Founded not too long ago in 2003 by farmers Roberto and Charita Puentespina, Malagos cacao growing and chocolate manufacturing was not the first agricultural venture of the couple. Among other things, they were already established as one of the largest cut-flower producers in the country. In the late eighties and through the nineties, Charita’s orchid laboratory took up the cause of saving the waling-waling, and she trail-blazed in growing temperate cut flowers in the Philippines. Her initial efforts in the early ‘90’s has catapulted Puentespina Orchids & Tropical Plants, Inc. to where it is today, one of the pillars in the cutflower and cutfoliage industry in the Philippines with over 300,000 dozens of various cutflowers and cutfoliage harvested annually.
As stated in their website: “Charita’s love affair with cacao began in 2003 when we leased a farm in Malagos, Baguio District, Davao City. The farm had existing cacao trees.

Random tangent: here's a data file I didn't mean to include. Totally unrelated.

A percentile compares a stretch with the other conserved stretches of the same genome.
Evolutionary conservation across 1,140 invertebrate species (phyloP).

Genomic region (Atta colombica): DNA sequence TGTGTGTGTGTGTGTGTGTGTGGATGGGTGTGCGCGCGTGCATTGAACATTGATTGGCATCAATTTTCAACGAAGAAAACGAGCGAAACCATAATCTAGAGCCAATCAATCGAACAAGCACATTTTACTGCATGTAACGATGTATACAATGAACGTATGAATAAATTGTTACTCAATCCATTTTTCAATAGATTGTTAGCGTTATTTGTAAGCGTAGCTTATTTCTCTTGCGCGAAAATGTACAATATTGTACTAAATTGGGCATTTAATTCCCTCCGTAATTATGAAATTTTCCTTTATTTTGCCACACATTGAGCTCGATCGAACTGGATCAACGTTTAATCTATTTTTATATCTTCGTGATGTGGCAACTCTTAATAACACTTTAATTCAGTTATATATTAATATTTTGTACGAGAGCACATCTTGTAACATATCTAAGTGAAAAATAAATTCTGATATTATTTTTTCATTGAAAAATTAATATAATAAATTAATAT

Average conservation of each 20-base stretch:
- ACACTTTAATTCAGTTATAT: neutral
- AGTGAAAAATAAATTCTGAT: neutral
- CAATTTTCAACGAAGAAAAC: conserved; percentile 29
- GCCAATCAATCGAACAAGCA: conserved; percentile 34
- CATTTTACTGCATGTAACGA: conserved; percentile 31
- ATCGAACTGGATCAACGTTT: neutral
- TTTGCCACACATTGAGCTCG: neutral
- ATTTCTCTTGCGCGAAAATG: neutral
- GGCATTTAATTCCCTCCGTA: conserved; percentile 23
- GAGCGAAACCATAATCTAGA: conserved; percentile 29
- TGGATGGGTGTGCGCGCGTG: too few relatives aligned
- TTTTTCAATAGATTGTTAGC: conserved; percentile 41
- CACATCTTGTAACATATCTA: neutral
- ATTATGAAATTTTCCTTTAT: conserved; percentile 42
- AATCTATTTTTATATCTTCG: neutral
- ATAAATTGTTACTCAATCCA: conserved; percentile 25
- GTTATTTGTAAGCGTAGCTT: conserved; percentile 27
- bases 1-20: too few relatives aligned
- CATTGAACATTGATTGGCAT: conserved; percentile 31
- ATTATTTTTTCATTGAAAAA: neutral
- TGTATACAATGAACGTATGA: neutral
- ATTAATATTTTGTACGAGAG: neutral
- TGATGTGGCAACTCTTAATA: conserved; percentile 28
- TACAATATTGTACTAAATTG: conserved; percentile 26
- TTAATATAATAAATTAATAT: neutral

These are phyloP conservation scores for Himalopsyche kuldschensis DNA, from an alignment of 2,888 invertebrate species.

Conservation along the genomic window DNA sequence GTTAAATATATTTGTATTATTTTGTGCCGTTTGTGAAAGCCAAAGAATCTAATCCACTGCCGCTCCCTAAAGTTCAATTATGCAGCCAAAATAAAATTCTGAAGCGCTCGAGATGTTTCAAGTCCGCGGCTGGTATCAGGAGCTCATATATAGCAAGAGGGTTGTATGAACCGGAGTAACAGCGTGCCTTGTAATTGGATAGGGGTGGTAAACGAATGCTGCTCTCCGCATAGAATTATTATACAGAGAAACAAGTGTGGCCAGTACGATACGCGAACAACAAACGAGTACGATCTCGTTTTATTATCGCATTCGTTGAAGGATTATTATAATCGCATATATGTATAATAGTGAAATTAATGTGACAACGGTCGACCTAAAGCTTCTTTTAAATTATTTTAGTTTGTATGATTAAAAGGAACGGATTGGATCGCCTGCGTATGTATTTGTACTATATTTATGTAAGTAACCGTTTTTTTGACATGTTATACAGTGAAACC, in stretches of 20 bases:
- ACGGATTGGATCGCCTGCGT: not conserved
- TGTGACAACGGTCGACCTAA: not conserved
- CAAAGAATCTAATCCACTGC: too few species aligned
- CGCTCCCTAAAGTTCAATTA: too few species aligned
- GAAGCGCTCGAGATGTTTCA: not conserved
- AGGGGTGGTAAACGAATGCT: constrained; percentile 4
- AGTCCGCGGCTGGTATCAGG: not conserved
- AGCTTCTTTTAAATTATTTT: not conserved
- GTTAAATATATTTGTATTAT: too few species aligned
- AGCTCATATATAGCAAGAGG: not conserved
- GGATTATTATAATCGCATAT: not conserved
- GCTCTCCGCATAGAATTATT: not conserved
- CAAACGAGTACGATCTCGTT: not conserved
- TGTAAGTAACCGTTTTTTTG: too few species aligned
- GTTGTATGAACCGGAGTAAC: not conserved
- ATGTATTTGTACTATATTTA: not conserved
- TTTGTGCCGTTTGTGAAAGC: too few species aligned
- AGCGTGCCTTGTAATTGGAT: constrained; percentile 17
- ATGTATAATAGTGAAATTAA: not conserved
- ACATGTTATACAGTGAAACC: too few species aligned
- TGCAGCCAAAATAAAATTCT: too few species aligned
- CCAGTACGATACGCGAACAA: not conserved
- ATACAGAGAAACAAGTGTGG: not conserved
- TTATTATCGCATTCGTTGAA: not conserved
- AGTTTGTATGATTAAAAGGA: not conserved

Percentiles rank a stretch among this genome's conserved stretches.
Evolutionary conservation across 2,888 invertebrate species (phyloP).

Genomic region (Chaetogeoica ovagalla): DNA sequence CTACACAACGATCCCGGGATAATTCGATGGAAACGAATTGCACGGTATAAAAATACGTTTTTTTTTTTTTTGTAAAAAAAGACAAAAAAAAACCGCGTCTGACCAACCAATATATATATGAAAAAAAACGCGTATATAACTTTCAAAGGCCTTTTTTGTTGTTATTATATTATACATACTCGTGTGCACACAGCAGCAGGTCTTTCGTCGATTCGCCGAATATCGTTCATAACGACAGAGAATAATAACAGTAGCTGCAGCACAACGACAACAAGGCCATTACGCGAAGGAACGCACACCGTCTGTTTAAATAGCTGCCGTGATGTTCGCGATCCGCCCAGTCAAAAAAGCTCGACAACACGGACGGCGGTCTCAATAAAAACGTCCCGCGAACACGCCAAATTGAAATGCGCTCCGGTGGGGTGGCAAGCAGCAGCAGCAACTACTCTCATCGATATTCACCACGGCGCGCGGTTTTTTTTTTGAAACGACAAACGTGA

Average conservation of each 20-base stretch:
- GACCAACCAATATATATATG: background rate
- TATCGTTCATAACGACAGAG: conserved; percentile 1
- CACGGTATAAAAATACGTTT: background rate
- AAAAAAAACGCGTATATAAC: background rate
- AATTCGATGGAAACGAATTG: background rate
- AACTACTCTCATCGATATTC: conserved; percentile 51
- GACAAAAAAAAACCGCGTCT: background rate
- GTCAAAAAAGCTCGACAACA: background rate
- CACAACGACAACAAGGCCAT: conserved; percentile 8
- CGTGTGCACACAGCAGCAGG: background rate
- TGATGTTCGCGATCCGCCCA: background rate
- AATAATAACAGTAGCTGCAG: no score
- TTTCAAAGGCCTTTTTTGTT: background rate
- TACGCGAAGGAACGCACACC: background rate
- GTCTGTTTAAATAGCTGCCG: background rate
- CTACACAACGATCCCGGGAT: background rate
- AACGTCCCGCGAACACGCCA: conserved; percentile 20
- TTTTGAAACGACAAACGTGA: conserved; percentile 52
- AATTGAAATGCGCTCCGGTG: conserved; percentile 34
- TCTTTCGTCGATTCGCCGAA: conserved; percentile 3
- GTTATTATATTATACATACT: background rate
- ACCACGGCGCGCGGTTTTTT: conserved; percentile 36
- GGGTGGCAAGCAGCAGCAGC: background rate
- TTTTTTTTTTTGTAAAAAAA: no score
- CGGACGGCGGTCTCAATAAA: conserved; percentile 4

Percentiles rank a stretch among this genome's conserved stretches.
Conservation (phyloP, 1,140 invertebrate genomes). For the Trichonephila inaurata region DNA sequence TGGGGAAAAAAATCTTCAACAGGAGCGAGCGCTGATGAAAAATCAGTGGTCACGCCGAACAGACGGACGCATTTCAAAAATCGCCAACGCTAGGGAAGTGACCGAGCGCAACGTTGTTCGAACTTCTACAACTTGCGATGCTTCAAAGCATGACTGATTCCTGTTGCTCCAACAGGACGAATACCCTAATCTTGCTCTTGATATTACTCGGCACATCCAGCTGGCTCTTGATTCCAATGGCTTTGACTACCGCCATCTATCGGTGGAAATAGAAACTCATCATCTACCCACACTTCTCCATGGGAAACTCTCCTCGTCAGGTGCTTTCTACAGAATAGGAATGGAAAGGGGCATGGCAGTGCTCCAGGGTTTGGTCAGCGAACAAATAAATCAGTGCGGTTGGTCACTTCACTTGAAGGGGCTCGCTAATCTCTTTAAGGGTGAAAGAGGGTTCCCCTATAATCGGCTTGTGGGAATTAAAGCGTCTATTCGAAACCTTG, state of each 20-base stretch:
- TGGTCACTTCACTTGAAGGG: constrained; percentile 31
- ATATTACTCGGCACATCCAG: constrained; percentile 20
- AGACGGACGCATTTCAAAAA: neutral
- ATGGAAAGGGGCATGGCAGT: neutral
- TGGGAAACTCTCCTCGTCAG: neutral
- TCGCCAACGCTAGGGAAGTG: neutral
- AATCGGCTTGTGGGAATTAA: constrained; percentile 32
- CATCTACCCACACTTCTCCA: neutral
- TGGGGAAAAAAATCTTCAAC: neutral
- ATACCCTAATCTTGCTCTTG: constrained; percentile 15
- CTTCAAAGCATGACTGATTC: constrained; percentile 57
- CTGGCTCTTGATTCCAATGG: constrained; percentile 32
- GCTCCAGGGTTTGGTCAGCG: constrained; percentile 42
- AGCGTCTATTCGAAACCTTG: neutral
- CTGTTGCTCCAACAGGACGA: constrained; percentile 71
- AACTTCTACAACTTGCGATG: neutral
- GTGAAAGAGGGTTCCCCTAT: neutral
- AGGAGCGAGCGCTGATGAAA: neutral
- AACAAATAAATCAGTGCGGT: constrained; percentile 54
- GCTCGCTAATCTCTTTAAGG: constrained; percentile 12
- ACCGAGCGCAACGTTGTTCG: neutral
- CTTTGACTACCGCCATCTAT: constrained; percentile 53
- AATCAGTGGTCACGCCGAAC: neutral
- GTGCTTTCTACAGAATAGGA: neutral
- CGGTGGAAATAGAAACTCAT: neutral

Her dream for this new venture was to revitalize the cacao sector which had crashed in the 1980’s. She also wanted to make her very own premium Philippine chocolate instead of just exporting the cacao beans to institutional accounts.
She’d always say, “We need to step up. We must put more value to our raw material. This way we could employ and empower more people, especially the farmers.” This was the beginning of our incredible journey in making chocolate.”
It was this early vision of premium Philippine chocolate that galvanized the founder to create the kind of world-class brand that Malagos Chocolate® is today.
What Makes the Malagos Chocolate® Brand Unique
In the first module of the course “The Brand Architecture | What it Takes to Build and Sustain a Brand that Lasts”, I usually spend a good amount of time teaching my students about the concept of finding the “Open Hole” in the market which is a critical stage in developing a brand. It is that space in a market segment which represents the important considerations or attributes of the consumers, but there are no existing brands that occupy that space. Once a business owner finds that open hole and positions its brand there, it is automatically assured of being unique as a brand.